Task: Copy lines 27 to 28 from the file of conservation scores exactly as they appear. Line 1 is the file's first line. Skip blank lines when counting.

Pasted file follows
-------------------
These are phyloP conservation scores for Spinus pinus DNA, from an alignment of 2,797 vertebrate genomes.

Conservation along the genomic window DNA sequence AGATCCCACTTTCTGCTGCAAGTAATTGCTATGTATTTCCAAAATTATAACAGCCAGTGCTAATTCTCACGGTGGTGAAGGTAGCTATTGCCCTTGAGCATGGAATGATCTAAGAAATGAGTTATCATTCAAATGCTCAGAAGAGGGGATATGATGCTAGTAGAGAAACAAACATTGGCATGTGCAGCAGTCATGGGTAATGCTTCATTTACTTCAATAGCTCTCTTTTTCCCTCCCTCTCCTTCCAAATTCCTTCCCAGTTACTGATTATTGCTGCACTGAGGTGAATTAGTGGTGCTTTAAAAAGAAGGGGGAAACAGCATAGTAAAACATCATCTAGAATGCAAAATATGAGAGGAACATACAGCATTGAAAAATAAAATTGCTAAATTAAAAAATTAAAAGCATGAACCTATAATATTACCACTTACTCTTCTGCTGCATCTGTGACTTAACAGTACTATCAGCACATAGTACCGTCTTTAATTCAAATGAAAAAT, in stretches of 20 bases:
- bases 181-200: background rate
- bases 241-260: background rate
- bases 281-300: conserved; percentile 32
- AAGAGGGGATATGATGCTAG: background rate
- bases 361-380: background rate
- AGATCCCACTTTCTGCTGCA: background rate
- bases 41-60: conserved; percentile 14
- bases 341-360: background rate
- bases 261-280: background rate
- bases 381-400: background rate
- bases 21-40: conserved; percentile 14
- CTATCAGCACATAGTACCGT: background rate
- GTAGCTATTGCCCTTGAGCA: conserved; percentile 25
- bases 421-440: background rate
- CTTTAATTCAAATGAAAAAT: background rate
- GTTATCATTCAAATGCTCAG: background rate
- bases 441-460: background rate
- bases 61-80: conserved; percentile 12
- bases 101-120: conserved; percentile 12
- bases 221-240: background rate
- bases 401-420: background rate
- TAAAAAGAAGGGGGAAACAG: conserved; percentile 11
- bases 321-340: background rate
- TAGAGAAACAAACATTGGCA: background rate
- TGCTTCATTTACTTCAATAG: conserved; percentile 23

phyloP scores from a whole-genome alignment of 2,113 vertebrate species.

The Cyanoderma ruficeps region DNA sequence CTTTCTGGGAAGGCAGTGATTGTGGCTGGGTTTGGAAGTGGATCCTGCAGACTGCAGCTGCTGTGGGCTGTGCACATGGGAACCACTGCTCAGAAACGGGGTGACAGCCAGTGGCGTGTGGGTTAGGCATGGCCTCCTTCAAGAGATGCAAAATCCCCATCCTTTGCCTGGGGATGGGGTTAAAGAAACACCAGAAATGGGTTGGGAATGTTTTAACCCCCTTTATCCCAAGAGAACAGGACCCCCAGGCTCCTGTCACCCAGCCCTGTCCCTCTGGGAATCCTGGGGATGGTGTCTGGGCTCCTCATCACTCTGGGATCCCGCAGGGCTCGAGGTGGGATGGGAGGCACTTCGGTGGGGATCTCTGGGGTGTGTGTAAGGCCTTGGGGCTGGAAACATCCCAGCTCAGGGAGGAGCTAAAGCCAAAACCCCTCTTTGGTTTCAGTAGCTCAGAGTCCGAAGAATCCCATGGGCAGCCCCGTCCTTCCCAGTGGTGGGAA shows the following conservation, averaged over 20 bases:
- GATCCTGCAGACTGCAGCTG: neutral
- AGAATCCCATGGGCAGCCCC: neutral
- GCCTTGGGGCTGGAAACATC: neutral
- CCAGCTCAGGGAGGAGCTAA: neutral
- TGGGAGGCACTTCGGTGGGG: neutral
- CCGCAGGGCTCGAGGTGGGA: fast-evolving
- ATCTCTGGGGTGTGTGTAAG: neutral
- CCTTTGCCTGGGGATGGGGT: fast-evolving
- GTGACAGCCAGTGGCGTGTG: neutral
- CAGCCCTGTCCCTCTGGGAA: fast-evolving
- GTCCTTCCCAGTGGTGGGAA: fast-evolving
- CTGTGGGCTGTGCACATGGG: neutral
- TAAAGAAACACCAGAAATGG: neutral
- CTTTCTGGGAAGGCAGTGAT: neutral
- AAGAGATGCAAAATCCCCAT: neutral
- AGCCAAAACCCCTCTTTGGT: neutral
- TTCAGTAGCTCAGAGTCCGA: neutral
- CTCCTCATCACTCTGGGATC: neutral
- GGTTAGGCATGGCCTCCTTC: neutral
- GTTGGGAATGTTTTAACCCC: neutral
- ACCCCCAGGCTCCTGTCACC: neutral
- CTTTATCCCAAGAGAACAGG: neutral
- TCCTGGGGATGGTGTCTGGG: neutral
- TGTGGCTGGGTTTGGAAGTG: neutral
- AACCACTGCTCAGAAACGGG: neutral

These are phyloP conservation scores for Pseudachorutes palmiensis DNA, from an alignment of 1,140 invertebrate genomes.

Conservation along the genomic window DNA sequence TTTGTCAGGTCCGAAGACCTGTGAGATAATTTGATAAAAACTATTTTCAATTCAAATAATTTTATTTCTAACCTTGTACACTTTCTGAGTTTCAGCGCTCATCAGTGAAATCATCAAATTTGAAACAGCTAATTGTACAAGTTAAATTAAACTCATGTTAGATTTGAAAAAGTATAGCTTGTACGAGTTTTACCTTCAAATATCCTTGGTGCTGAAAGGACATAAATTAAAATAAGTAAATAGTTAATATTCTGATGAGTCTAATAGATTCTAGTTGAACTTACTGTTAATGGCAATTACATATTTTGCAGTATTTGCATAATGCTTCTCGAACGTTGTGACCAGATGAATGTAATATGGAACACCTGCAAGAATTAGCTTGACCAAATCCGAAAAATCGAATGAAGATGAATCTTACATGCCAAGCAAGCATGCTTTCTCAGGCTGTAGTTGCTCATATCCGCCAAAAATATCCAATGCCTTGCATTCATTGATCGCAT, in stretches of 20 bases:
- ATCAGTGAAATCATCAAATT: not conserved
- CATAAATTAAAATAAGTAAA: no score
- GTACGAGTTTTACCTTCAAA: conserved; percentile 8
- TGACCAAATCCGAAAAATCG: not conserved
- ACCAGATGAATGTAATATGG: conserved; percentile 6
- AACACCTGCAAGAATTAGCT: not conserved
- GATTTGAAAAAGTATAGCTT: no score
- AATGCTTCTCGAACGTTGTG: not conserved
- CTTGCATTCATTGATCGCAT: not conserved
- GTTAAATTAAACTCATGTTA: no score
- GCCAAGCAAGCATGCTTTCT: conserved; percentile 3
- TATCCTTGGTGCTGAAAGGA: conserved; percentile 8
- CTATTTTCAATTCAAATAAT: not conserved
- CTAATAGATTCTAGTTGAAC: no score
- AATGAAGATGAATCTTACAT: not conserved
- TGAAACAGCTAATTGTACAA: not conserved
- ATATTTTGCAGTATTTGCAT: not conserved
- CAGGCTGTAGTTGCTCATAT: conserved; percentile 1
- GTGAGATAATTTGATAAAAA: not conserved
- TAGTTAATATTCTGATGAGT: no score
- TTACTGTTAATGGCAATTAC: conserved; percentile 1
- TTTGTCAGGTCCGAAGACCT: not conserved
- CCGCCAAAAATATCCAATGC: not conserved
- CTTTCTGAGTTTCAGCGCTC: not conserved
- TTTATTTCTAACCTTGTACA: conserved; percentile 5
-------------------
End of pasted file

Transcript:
- TGCTTCATTTACTTCAATAG: conserved; percentile 23

phyloP scores from a whole-genome alignment of 2,113 vertebrate species.